For the preparation of a pad 6 a filter paper pad of 85 mm diameter was impregnated with an aqueous solution containing 25 mM of iodine, 125 mM of potassium iodide and 2% by weight of soluble starch. After this impregnation the pad was air dried and stored with desiccant in an air-tight dark container. The pairs of discs 4a, 5a and 4b, 5b were used for testing different milk samples. On each of plates 4a and 5a a drop of a first milk sample was placed and on each of discs 4b and 5b a drop of a second sample. Lid 2 was restored and the assembly was incubated for 40 minutes at 37° C. In the meantime 100,000 units of benzylpenicillin were dissolved in 5 ml of 0.1 M phosphate buffer of pH 6.8. Pad 6 was soaked in this solution and at the end of the first incubation period was overlaid on the agar plate 1. The lid was replaced and the assembly was incubated for another 5-10 minutes.

In FIGS. 3 and 4 the test results with 4 milk samples A, B, C and D are diagrammatically illustrated and these results are tabulated and interpreted in the following Table I.

              TABLE I______________________________________Penicillin disc         Plain discMilk  White   Dark    White Darksample Zone    Center  Zone  Center                             Contaminant______________________________________A     +       -       +     -     BLA (β-lactam                             antibiotic)B     +       -       -     -     No contaminantC     +       +       +     +     Mixed (β-lactam +                             other antibacterial                             agent(s))D     +       +       -     -     Antibacterial agent(s)                             other than BLA______________________________________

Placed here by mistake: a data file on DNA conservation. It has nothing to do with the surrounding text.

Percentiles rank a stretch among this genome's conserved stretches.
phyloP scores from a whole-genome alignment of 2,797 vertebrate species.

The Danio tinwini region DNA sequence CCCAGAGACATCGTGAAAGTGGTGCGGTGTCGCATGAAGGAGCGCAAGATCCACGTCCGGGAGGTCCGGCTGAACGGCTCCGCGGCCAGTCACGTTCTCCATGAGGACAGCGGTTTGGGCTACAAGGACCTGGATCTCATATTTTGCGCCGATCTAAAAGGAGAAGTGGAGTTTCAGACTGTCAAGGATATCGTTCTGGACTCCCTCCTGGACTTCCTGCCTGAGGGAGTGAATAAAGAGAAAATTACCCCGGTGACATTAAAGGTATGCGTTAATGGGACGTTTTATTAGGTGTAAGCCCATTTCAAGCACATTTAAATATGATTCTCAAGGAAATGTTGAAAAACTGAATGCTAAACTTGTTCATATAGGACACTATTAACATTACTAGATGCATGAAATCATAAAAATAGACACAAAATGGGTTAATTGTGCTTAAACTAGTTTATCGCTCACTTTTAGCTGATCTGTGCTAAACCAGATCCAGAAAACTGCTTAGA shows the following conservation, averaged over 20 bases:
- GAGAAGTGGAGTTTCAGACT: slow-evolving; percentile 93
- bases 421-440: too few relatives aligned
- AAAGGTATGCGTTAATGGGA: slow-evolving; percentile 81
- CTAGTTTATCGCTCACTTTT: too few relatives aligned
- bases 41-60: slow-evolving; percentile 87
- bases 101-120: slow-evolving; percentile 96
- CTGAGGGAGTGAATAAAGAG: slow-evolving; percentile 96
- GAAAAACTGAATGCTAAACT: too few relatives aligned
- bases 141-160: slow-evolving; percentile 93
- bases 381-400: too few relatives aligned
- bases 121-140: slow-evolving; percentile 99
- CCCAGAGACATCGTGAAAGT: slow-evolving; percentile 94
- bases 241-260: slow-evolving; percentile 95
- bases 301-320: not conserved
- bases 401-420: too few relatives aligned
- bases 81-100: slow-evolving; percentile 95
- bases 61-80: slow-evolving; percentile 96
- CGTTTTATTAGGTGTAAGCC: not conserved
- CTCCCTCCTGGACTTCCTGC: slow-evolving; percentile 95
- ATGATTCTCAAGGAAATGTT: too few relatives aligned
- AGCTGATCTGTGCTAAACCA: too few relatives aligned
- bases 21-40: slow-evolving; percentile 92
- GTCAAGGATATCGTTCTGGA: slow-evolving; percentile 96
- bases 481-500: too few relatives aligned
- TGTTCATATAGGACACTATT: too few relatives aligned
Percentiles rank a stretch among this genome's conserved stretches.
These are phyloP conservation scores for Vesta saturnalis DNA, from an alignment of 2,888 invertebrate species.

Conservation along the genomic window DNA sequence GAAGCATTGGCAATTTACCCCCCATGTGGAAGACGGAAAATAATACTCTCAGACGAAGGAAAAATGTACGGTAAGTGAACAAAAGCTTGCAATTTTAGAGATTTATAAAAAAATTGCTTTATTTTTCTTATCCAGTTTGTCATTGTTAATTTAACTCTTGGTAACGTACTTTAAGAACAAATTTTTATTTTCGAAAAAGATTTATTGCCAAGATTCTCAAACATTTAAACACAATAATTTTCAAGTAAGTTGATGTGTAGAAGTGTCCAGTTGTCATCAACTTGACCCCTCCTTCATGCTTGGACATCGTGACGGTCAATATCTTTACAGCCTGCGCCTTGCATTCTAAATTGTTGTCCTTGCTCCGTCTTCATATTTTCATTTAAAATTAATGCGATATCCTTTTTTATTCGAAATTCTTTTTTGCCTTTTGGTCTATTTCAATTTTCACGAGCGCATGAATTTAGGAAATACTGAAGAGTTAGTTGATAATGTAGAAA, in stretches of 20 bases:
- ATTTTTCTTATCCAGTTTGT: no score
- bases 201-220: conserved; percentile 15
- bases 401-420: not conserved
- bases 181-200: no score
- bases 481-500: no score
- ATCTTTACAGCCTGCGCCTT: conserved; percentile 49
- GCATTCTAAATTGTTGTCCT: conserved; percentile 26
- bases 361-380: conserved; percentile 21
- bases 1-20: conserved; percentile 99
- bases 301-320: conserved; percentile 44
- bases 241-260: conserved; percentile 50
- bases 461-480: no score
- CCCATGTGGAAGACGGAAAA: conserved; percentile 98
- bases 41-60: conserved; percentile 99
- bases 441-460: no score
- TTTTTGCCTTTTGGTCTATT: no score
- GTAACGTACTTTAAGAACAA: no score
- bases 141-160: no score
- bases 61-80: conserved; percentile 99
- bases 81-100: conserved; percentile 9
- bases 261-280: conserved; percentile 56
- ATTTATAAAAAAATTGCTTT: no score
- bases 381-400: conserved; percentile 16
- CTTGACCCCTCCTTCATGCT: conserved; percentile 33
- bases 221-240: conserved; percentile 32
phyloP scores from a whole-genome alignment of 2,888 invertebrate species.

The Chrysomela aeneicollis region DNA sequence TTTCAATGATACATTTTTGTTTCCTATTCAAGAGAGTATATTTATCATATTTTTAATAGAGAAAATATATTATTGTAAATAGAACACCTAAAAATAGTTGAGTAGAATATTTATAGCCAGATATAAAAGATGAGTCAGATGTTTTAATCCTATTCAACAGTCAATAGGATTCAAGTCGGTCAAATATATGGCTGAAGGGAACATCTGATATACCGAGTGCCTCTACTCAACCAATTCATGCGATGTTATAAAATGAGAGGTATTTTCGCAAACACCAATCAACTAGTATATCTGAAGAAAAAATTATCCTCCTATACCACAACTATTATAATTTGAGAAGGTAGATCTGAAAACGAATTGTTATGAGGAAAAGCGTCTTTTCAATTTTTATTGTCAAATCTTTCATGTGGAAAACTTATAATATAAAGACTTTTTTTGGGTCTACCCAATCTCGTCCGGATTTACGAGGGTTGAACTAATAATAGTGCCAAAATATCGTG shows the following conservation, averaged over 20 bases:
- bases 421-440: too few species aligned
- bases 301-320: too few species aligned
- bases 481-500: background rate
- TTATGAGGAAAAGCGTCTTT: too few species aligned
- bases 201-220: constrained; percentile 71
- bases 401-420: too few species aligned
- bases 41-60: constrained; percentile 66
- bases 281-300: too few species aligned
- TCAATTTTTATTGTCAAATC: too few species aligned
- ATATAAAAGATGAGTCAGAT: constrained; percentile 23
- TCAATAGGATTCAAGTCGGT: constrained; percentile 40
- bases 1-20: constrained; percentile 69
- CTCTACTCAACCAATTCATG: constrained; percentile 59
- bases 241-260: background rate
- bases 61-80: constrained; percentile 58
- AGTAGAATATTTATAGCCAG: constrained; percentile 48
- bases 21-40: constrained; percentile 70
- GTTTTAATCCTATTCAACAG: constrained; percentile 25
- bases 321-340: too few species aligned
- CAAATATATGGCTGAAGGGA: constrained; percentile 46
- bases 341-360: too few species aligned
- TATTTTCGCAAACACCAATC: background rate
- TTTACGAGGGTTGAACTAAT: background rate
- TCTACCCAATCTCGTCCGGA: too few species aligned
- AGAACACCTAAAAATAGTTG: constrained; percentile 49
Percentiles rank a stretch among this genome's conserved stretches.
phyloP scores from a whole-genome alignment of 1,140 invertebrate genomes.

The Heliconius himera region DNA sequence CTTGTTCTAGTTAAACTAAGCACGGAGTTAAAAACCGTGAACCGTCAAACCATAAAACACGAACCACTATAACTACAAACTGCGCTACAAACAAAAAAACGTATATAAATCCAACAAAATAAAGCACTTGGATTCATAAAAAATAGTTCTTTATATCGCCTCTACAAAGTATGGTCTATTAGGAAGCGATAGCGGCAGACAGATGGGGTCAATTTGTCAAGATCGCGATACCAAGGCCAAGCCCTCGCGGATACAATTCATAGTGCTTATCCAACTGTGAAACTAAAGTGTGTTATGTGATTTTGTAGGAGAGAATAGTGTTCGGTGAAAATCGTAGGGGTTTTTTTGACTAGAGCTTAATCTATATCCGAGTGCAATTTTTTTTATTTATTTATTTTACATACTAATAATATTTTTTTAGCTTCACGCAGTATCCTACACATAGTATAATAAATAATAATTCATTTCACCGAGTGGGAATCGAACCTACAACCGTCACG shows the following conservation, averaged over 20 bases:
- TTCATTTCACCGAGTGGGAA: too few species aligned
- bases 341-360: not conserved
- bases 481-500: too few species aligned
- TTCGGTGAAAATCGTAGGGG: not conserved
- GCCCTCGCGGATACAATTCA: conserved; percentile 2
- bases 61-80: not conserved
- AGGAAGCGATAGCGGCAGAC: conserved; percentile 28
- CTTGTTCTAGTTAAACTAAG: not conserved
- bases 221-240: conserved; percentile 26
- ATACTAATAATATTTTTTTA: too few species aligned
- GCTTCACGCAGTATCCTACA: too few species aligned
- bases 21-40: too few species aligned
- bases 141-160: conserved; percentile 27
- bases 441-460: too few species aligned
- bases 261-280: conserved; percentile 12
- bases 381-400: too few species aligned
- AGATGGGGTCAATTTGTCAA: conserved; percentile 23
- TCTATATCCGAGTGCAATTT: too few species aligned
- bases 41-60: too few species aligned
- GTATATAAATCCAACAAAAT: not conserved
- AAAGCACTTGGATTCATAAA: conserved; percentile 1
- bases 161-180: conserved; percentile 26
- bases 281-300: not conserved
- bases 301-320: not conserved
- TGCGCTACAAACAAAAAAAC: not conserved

It is seen from the foregoing Example that BLA and non-BLA antibacterial agents were determined simultaneously in one test which lasted about 45-60 minutes, i.e. about 1/3 of the duration of the hitherto fastest known microbiological test.

EXAMPLE 2 Screening of blood for transfusion

Routine screening of blood-bank stock by conventional growth inhibition test revealed that 7 donor blood samples had antibiotic activity which was not eliminated by incubation with penicillinase. It was therefore important to determine specifically whether any of these samples contained β-lactam antibiotics which are resistant to penicillinase. No hitherto available screening test can distinguish between β-lactams and other antibiotics that are not of the β-lactam series.

The problem was resolved by testing in accordance with the invention. The test arrangement was similar as in Example 1 and FIGS. 1 and 2. However, in this case the sampling discs were omitted and 0.05 ml of each blood was placed on a marked spot on a seeded plate. The plates were incubated and developed as in Example 1 and the results are shown in the following Table II.

              TABLE II______________________________________Blood   White   DarkSample  zone    Center    Conclusions______________________________________1       -       -         No BLA2       +       +         BLA and non-BLA present3       -       -         No BLA4       -       -         No BLA5       +       -         BLA alone present6       +       -         BLA alone present7       +       -         BLA alone present______________________________________

A semi-quantitative estimate of the level of any known non-BLA antibiotic can be obtained by the following procedure. A reference chart is constructed based on the effect of mixtures of graded amounts of that antibiotic with 0.1 μg/ml of a BLA, e.g. benzylpenicillin. The sample containing the unknown amount of that antibiotic is then supplemented with 0.1 μg/ml of the BLA and applied to the seeded plate as in Example 2. The results are interpreted with the aid of the reference chart.